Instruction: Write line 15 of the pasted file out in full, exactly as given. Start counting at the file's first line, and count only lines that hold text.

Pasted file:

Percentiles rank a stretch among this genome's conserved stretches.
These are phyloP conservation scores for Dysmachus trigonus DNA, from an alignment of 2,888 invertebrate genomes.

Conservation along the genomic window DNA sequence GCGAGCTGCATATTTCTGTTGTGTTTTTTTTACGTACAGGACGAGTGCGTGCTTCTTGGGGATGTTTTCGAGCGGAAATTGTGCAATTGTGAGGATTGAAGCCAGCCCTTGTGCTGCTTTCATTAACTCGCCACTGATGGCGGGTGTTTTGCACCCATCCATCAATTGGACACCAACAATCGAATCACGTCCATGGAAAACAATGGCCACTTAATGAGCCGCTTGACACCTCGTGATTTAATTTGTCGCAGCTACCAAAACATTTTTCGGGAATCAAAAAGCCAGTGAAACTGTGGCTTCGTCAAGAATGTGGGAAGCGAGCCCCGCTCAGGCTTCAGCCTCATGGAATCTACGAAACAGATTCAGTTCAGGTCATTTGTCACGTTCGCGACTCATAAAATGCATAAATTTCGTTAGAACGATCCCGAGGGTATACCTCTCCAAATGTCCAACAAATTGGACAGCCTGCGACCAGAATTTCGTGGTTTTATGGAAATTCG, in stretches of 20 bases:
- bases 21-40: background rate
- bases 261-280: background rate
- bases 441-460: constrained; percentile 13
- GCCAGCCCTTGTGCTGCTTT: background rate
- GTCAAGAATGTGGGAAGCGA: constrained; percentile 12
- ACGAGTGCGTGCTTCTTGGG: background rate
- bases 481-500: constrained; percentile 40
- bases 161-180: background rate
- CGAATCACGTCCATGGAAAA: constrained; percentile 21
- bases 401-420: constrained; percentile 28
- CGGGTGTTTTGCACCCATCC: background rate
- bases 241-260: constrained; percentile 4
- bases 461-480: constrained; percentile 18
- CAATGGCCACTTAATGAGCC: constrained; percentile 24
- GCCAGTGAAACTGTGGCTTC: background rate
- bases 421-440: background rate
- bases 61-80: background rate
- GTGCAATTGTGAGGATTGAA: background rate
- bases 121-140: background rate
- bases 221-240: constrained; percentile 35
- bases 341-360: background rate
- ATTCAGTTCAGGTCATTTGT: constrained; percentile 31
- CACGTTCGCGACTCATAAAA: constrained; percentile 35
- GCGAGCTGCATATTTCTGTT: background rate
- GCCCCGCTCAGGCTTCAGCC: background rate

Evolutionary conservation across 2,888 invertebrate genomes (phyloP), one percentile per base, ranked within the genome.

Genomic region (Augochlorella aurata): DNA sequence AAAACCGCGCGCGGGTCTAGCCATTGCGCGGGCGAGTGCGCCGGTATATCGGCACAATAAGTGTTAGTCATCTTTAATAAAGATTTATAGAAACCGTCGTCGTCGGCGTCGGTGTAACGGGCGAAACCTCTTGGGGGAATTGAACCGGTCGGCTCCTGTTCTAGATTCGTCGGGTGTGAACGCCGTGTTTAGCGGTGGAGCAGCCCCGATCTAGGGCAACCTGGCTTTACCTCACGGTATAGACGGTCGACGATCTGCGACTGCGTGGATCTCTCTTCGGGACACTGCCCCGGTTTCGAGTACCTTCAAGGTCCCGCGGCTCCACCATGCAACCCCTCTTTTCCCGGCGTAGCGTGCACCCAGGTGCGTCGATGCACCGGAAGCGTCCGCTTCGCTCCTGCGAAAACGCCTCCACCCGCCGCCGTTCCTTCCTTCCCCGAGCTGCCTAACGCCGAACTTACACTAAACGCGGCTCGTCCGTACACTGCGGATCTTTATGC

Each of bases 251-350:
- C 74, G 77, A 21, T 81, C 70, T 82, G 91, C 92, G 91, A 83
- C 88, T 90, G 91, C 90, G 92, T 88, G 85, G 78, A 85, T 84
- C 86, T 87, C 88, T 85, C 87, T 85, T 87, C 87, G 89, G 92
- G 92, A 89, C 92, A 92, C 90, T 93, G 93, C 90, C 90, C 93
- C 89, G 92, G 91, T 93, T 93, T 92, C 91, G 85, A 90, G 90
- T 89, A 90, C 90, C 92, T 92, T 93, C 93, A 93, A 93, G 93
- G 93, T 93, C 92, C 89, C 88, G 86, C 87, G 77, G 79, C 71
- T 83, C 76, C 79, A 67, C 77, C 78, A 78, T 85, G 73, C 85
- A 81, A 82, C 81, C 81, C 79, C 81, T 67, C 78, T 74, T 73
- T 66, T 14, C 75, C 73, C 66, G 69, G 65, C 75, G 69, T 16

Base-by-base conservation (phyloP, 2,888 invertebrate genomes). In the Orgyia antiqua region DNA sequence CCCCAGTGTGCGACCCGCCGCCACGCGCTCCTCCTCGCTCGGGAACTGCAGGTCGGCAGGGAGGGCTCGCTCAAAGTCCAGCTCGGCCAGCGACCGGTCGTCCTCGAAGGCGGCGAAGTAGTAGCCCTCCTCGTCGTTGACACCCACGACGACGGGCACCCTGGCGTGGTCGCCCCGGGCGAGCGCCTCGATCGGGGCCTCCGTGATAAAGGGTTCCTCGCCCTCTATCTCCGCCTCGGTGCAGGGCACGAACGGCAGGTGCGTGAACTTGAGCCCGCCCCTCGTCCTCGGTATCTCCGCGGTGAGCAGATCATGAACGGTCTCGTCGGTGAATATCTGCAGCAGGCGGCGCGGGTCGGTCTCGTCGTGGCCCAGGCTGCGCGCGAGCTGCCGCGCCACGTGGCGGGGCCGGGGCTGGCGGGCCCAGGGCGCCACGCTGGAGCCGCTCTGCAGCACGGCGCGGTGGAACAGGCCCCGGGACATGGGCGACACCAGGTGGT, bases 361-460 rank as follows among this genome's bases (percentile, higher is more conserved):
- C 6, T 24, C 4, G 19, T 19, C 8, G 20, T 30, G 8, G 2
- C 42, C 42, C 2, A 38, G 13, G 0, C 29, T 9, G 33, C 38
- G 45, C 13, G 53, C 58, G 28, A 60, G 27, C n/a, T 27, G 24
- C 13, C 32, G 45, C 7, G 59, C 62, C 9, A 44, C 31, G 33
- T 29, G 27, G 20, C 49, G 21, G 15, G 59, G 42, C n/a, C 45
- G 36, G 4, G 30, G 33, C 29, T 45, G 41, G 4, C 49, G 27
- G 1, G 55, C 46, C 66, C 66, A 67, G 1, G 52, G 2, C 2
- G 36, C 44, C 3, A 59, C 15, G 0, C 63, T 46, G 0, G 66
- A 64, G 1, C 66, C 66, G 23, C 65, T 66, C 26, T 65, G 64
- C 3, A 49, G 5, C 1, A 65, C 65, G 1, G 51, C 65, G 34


- bases 241-260: constrained; percentile 4